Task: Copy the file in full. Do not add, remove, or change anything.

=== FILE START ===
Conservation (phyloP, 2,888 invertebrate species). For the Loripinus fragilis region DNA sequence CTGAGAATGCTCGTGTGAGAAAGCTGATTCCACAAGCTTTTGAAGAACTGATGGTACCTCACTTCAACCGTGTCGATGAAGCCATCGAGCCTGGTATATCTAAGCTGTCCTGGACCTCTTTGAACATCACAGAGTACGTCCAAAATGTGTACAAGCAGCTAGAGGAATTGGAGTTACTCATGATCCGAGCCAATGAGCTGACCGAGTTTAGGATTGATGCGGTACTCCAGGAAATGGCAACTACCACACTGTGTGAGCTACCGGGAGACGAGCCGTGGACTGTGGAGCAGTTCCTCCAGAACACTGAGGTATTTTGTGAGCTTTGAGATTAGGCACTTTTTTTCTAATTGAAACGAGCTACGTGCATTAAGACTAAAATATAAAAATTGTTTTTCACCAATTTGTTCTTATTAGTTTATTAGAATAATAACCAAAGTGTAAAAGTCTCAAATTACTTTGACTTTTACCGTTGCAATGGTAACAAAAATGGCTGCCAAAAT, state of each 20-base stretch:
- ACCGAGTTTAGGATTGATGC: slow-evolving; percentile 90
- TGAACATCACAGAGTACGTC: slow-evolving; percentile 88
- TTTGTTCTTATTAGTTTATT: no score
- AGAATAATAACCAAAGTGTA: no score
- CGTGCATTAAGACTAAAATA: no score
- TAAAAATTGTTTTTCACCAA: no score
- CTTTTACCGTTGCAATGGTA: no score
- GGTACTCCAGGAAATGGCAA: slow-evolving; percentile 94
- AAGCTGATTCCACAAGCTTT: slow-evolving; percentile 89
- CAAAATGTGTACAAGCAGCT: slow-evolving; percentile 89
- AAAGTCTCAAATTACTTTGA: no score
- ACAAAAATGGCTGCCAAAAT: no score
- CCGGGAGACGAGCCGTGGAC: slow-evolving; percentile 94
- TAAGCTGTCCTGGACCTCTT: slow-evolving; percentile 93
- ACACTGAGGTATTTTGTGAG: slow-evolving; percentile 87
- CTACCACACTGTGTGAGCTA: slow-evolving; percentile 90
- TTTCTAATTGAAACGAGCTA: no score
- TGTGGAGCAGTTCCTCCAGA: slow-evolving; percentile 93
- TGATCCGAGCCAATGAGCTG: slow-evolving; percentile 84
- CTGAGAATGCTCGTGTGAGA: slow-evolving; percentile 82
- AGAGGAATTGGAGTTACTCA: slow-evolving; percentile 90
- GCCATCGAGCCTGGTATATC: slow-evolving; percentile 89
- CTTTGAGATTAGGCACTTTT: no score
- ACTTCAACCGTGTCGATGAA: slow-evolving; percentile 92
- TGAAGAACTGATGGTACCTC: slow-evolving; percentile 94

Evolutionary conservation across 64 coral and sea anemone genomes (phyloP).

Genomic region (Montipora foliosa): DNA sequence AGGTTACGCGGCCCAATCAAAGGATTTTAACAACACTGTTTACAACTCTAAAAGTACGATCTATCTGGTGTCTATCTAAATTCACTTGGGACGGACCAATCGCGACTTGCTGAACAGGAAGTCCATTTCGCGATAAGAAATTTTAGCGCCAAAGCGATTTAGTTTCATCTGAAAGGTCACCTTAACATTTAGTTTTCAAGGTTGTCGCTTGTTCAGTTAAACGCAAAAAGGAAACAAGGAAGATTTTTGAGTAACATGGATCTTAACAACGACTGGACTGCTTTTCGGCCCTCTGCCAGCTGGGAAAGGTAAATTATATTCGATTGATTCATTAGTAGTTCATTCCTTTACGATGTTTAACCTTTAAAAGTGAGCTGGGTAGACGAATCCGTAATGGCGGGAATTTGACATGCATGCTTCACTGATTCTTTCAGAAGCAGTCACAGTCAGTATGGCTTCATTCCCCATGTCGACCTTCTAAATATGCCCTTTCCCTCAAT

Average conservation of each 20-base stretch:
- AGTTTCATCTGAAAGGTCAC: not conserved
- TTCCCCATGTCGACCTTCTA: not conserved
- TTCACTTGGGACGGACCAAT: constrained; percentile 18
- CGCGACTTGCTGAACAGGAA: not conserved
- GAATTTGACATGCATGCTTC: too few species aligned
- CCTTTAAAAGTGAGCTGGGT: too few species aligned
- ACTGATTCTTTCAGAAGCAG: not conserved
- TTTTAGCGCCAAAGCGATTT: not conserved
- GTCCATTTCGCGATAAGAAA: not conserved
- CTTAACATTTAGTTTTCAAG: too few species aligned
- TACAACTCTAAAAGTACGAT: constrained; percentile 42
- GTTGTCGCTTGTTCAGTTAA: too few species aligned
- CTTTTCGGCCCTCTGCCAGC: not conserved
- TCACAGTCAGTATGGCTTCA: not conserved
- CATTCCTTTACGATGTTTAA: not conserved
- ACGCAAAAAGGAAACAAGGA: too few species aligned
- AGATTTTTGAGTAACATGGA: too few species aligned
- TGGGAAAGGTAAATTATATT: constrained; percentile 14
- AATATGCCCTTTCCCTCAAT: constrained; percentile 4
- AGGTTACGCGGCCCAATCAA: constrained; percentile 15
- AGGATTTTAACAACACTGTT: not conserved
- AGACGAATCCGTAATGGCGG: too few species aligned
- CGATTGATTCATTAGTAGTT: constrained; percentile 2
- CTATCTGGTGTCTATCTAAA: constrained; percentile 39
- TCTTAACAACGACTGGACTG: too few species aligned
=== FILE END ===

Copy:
Conservation (phyloP, 2,888 invertebrate species). For the Loripinus fragilis region DNA sequence CTGAGAATGCTCGTGTGAGAAAGCTGATTCCACAAGCTTTTGAAGAACTGATGGTACCTCACTTCAACCGTGTCGATGAAGCCATCGAGCCTGGTATATCTAAGCTGTCCTGGACCTCTTTGAACATCACAGAGTACGTCCAAAATGTGTACAAGCAGCTAGAGGAATTGGAGTTACTCATGATCCGAGCCAATGAGCTGACCGAGTTTAGGATTGATGCGGTACTCCAGGAAATGGCAACTACCACACTGTGTGAGCTACCGGGAGACGAGCCGTGGACTGTGGAGCAGTTCCTCCAGAACACTGAGGTATTTTGTGAGCTTTGAGATTAGGCACTTTTTTTCTAATTGAAACGAGCTACGTGCATTAAGACTAAAATATAAAAATTGTTTTTCACCAATTTGTTCTTATTAGTTTATTAGAATAATAACCAAAGTGTAAAAGTCTCAAATTACTTTGACTTTTACCGTTGCAATGGTAACAAAAATGGCTGCCAAAAT, state of each 20-base stretch:
- ACCGAGTTTAGGATTGATGC: slow-evolving; percentile 90
- TGAACATCACAGAGTACGTC: slow-evolving; percentile 88
- TTTGTTCTTATTAGTTTATT: no score
- AGAATAATAACCAAAGTGTA: no score
- CGTGCATTAAGACTAAAATA: no score
- TAAAAATTGTTTTTCACCAA: no score
- CTTTTACCGTTGCAATGGTA: no score
- GGTACTCCAGGAAATGGCAA: slow-evolving; percentile 94
- AAGCTGATTCCACAAGCTTT: slow-evolving; percentile 89
- CAAAATGTGTACAAGCAGCT: slow-evolving; percentile 89
- AAAGTCTCAAATTACTTTGA: no score
- ACAAAAATGGCTGCCAAAAT: no score
- CCGGGAGACGAGCCGTGGAC: slow-evolving; percentile 94
- TAAGCTGTCCTGGACCTCTT: slow-evolving; percentile 93
- ACACTGAGGTATTTTGTGAG: slow-evolving; percentile 87
- CTACCACACTGTGTGAGCTA: slow-evolving; percentile 90
- TTTCTAATTGAAACGAGCTA: no score
- TGTGGAGCAGTTCCTCCAGA: slow-evolving; percentile 93
- TGATCCGAGCCAATGAGCTG: slow-evolving; percentile 84
- CTGAGAATGCTCGTGTGAGA: slow-evolving; percentile 82
- AGAGGAATTGGAGTTACTCA: slow-evolving; percentile 90
- GCCATCGAGCCTGGTATATC: slow-evolving; percentile 89
- CTTTGAGATTAGGCACTTTT: no score
- ACTTCAACCGTGTCGATGAA: slow-evolving; percentile 92
- TGAAGAACTGATGGTACCTC: slow-evolving; percentile 94

Evolutionary conservation across 64 coral and sea anemone genomes (phyloP).

Genomic region (Montipora foliosa): DNA sequence AGGTTACGCGGCCCAATCAAAGGATTTTAACAACACTGTTTACAACTCTAAAAGTACGATCTATCTGGTGTCTATCTAAATTCACTTGGGACGGACCAATCGCGACTTGCTGAACAGGAAGTCCATTTCGCGATAAGAAATTTTAGCGCCAAAGCGATTTAGTTTCATCTGAAAGGTCACCTTAACATTTAGTTTTCAAGGTTGTCGCTTGTTCAGTTAAACGCAAAAAGGAAACAAGGAAGATTTTTGAGTAACATGGATCTTAACAACGACTGGACTGCTTTTCGGCCCTCTGCCAGCTGGGAAAGGTAAATTATATTCGATTGATTCATTAGTAGTTCATTCCTTTACGATGTTTAACCTTTAAAAGTGAGCTGGGTAGACGAATCCGTAATGGCGGGAATTTGACATGCATGCTTCACTGATTCTTTCAGAAGCAGTCACAGTCAGTATGGCTTCATTCCCCATGTCGACCTTCTAAATATGCCCTTTCCCTCAAT

Average conservation of each 20-base stretch:
- AGTTTCATCTGAAAGGTCAC: not conserved
- TTCCCCATGTCGACCTTCTA: not conserved
- TTCACTTGGGACGGACCAAT: constrained; percentile 18
- CGCGACTTGCTGAACAGGAA: not conserved
- GAATTTGACATGCATGCTTC: too few species aligned
- CCTTTAAAAGTGAGCTGGGT: too few species aligned
- ACTGATTCTTTCAGAAGCAG: not conserved
- TTTTAGCGCCAAAGCGATTT: not conserved
- GTCCATTTCGCGATAAGAAA: not conserved
- CTTAACATTTAGTTTTCAAG: too few species aligned
- TACAACTCTAAAAGTACGAT: constrained; percentile 42
- GTTGTCGCTTGTTCAGTTAA: too few species aligned
- CTTTTCGGCCCTCTGCCAGC: not conserved
- TCACAGTCAGTATGGCTTCA: not conserved
- CATTCCTTTACGATGTTTAA: not conserved
- ACGCAAAAAGGAAACAAGGA: too few species aligned
- AGATTTTTGAGTAACATGGA: too few species aligned
- TGGGAAAGGTAAATTATATT: constrained; percentile 14
- AATATGCCCTTTCCCTCAAT: constrained; percentile 4
- AGGTTACGCGGCCCAATCAA: constrained; percentile 15
- AGGATTTTAACAACACTGTT: not conserved
- AGACGAATCCGTAATGGCGG: too few species aligned
- CGATTGATTCATTAGTAGTT: constrained; percentile 2
- CTATCTGGTGTCTATCTAAA: constrained; percentile 39
- TCTTAACAACGACTGGACTG: too few species aligned